EMBAs discover business and economic growth potential in Africa
In two groups, 110 participants from two Executive MBA programmes at Rotterdam School of Management, Erasmus University (RSM) explored business in South Africa in July. Experiential learning is part of every MBA programme at RSM. This week-long study trip included first-hand experience of business and societal matters, and lectures about issues such as South Africa’s global competitiveness, black economic empowerment and business strategies for Africa.
A group of 62 participants of RSM’s Executive MBA and Global OneMBA programmes arrived in Johannesburg on 6 July 2014. They visited beer and soft drink company SABMiller, vehicle financer SA Taxi Finance and entertainment company MultiChoice. In addition, they visited several local businesses and NGOs in Alexandra, which is one of Johannesburg’s townships and one of the poorest urban areas in South Africa. Some of the organisations visited were Hospice and Rehabilitation Centre at Alex, McMitchell café, Cross Roads Internet Café, community NGO Garden of Hope, and shoe repair store Cobbler.
RSM’s South African partner school Gordon Institute of Business Science (GIBS) in Johannesburg organised lectures about local and global topics, such as Africa as an emerging market, HIV/AIDS implications for doing business in South Africa, entrepreneurship at the bottom of the pyramid and South Africa’s global competitiveness.
Economic growth potential
Nigerian EMBA participant Tamkara Adun says the study trip was “a valuable time of learning and discovery” and a broadening experience. “I emerged with a better understanding of the dynamics of doing business in Africa,” she said, adding that the class room sessions made her “better able to appreciate the enormous potential for economic growth that is Africa”. She said the company project was a huge highlight. “Via consultations with the business owner, we were able to understand his business, recognise the challenges his business faced and appreciate the uniqueness of his business.”
During the same week, 48 Executive MBA participants travelled to Cape Town to investigate business practices at one of South Africa’s largest supermarket chain companies Pick ‘n Pay, life assurance company Old Mutual Finance, family-run winery Villiera Wines, retail organisation PEP, and beverage company SABMiller. The students also visited four organisations in Cape Town’s vibrant townships: spinach-based food producer Espinaca Innovations, cleaning and recycling organisation Ilima Green Solutions, internet café and educational facilitator Sbiya Technologies, and mobile phone money transfer organisation Zoona.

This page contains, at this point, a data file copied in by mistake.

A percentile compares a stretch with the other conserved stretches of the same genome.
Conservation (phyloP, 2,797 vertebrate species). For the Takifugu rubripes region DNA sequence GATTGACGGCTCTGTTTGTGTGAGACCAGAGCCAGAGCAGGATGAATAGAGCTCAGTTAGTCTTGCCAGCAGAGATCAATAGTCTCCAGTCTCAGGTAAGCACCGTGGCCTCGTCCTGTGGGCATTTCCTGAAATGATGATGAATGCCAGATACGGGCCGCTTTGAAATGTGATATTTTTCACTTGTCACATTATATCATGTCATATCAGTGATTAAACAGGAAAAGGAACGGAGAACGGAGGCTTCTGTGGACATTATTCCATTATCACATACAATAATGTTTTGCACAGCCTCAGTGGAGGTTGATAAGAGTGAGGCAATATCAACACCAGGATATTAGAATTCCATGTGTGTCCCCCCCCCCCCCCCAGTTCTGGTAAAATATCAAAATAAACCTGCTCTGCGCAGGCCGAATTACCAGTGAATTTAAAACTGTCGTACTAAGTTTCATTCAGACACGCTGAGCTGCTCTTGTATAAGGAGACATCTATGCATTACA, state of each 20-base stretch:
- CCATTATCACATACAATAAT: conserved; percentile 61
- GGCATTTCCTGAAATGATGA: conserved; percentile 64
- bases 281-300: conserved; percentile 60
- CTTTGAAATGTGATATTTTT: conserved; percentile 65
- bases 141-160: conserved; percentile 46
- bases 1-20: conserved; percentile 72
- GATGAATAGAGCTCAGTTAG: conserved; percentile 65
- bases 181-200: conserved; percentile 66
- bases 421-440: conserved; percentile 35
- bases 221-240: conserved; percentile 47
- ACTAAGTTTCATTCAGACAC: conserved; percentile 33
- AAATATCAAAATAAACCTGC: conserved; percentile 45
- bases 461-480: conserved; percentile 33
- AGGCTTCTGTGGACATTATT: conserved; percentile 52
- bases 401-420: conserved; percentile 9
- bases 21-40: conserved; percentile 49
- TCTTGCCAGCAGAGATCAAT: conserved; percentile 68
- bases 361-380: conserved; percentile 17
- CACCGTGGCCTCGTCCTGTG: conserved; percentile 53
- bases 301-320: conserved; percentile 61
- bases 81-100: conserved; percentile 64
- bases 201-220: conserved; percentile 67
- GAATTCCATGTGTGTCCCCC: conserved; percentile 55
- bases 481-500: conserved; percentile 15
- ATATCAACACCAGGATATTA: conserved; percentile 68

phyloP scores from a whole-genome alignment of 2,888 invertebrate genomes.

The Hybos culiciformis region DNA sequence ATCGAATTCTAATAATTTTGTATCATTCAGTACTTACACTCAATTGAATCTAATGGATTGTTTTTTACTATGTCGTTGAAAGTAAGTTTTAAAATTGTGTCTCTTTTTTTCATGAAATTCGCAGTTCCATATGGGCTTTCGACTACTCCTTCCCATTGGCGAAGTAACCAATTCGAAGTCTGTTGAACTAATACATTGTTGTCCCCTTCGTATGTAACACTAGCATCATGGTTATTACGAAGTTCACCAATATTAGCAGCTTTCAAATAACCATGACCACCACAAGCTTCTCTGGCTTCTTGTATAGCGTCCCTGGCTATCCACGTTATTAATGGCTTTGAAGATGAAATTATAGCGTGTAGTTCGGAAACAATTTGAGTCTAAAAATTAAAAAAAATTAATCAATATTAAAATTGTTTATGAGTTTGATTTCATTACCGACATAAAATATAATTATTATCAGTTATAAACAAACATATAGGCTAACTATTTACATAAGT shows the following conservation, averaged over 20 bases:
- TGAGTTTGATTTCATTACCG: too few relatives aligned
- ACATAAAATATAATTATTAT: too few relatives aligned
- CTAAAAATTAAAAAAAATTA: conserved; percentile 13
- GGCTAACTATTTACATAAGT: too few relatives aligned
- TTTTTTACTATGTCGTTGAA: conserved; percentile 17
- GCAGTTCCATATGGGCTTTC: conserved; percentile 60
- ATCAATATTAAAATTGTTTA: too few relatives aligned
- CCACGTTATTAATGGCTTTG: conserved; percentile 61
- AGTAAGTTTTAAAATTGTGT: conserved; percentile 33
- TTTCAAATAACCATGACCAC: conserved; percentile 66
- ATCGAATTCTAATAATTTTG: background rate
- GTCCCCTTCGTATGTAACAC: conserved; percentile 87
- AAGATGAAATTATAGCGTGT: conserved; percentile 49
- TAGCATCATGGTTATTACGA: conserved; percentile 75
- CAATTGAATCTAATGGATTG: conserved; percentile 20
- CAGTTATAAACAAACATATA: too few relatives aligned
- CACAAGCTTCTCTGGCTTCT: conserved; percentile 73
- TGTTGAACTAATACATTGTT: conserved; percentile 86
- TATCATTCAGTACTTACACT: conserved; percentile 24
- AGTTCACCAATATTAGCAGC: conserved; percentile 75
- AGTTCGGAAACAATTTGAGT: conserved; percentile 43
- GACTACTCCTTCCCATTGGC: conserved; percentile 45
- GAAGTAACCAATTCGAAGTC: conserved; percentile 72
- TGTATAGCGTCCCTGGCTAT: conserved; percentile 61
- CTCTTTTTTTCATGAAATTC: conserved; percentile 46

South African business reality
“We had the opportunity to take a glance at not only the South African business reality but also at the human reality,” says Brazilian-American EMBA student Duna Uribe. “Even though I come from an emerging economy myself and have been quite exposed to social struggles, I found it fascinating to see how South Africa is dealing with all of it: politics, economics, health, and diverse society and languages,” she said.
Visiting South African townships during the study trip provided the students the opportunity to better understand the economic ecosystem at the base of the pyramid, deconstruct some of the conventional thinking about poverty and low-income communities, and discover how innovative business models impact the lives of people in low-income communities. Through the learning journey, the students explored the value chains of different economic sectors, and met stakeholders along these value chains.
The Graduate School of Business in Cape Town hosted lectures, which were organised by RSM alumna Marjolijn Dijksterhuis, director of MEA Global. The presentation topics included the impact of HIV/AIDS on business in South Africa, black economic empowerment, and rethinking business for South Africa’s low income mass market.
To experience South Africa’s role in regional and global business and to facilitate working in multi-cultural contexts, RSM organises EMBA study trips to Cape Town and Johannesburg each year. In addition to first-hand experience of business and society issues, participants are encouraged to practise societal leadership and expand their peer network by working closely in an unfamiliar and challenging environment and meeting RSM alumni and partner school students.
Rotterdam School of Management, Erasmus University (RSM) is ranked among Europe’s top 10 business schools for education and among the top three for research. RSM provides ground-breaking research and education furthering excellence in all aspects of management and is based in the international port city of Rotterdam – a vital nexus of business, logistics and trade. RSM’s primary focus is on developing business leaders with international careers who carry their innovative mindset into a sustainable future thanks to a first-class range of bachelor, master, MBA, PhD and executive programmes. RSM also has offices in the Amsterdam Zuidas business district and in Taipei, Taiwan. www.rsm.nl
For more information on RSM or on this release, please contact Marianne Schouten, Media & Public Relations Manager for RSM, on +31 10 408 2877 or by email at firstname.lastname@example.org.